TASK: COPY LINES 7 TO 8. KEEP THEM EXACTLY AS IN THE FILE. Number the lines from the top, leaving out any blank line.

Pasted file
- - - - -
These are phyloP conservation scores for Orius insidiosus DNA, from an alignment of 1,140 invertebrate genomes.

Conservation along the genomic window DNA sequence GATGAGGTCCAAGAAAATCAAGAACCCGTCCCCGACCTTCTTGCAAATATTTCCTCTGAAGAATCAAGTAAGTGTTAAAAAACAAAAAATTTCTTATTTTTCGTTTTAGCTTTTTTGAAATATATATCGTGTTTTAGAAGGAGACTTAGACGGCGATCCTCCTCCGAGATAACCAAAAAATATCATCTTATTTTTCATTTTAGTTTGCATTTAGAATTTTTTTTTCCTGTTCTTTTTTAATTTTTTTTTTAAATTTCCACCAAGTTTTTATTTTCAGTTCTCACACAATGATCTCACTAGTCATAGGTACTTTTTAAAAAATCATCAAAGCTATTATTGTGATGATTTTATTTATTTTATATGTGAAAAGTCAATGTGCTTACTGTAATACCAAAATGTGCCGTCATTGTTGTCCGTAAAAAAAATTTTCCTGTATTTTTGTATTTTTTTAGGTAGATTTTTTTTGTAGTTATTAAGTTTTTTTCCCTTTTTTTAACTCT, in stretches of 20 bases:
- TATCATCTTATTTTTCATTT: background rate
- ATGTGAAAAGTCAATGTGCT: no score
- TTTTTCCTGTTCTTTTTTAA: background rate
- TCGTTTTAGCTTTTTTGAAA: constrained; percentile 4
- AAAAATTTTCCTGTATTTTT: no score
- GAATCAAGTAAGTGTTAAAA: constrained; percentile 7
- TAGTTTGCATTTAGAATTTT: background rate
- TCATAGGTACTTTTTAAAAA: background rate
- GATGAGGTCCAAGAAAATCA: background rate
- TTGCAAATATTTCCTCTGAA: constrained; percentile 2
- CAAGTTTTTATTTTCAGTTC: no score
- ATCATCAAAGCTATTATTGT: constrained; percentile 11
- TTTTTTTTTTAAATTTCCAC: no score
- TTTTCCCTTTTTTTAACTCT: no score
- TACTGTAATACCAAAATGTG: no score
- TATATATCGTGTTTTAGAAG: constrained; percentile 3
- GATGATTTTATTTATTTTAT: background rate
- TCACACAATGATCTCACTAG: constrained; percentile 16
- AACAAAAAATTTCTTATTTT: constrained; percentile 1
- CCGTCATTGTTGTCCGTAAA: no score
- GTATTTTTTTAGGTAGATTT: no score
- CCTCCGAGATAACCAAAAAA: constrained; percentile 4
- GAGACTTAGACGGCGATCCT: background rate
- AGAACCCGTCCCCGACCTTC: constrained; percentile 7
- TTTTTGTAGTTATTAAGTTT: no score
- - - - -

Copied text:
- AAAAATTTTCCTGTATTTTT: no score
- GAATCAAGTAAGTGTTAAAA: constrained; percentile 7